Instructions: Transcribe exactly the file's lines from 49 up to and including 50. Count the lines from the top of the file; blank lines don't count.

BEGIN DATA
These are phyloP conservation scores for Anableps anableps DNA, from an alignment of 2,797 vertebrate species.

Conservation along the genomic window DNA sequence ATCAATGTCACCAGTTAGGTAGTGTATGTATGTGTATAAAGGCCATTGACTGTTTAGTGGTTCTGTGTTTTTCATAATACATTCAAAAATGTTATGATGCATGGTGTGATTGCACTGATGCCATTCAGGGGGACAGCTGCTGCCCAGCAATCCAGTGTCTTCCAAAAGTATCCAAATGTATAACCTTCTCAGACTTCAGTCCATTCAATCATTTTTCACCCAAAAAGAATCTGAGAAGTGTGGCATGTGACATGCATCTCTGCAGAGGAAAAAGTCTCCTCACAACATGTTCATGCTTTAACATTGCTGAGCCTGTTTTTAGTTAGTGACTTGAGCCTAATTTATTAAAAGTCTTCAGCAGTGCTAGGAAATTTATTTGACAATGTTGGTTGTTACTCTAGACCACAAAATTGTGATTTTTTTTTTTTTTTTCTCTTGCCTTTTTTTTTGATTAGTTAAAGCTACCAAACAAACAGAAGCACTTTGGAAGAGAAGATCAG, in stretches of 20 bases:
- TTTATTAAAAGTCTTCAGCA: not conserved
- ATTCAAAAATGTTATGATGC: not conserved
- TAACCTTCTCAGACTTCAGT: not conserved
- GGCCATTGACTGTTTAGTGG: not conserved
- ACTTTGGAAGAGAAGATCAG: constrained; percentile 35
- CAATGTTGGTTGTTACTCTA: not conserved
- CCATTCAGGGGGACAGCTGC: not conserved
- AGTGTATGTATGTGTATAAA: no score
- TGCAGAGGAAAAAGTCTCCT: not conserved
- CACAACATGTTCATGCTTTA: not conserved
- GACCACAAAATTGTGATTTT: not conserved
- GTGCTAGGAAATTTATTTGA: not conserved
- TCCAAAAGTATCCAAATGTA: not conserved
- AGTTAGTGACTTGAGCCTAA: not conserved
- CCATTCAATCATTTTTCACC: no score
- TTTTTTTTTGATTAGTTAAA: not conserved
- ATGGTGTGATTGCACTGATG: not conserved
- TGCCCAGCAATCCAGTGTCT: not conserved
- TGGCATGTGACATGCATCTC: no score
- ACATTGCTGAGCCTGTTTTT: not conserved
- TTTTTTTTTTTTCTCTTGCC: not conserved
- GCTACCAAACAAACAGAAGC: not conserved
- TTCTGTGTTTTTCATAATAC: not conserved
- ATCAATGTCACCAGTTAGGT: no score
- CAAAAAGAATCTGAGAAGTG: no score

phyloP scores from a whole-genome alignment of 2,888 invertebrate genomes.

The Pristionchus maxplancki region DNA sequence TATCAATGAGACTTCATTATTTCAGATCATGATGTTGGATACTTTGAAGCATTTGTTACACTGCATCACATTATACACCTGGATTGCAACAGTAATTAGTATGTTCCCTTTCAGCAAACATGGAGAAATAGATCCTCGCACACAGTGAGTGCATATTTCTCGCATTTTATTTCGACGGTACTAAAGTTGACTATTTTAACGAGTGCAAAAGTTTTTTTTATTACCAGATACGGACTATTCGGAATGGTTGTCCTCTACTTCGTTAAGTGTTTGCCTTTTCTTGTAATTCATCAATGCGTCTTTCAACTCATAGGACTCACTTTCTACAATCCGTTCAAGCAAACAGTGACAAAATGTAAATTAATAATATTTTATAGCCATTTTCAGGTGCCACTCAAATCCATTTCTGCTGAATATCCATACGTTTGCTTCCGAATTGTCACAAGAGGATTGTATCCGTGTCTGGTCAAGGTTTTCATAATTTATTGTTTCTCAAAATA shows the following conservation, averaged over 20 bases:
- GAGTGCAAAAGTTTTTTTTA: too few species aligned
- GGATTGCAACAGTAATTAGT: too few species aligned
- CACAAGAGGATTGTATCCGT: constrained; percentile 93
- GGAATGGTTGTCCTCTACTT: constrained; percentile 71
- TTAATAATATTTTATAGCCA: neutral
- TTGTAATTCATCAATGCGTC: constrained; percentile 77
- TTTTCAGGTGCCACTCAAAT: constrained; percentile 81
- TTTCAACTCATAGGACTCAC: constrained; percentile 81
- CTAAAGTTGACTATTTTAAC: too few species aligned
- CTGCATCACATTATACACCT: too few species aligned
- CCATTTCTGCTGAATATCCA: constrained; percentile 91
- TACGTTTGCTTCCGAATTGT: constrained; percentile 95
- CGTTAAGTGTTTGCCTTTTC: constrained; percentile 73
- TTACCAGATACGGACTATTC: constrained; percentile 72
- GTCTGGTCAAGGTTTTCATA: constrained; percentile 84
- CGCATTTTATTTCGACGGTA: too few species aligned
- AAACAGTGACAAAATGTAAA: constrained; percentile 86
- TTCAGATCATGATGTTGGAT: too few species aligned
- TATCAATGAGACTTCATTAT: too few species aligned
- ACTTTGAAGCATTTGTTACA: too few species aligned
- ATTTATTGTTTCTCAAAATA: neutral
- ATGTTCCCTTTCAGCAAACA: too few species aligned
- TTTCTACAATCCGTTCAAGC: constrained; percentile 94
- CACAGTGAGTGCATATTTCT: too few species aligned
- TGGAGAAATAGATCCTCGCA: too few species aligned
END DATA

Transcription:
- ACTTTGAAGCATTTGTTACA: too few species aligned
- ATTTATTGTTTCTCAAAATA: neutral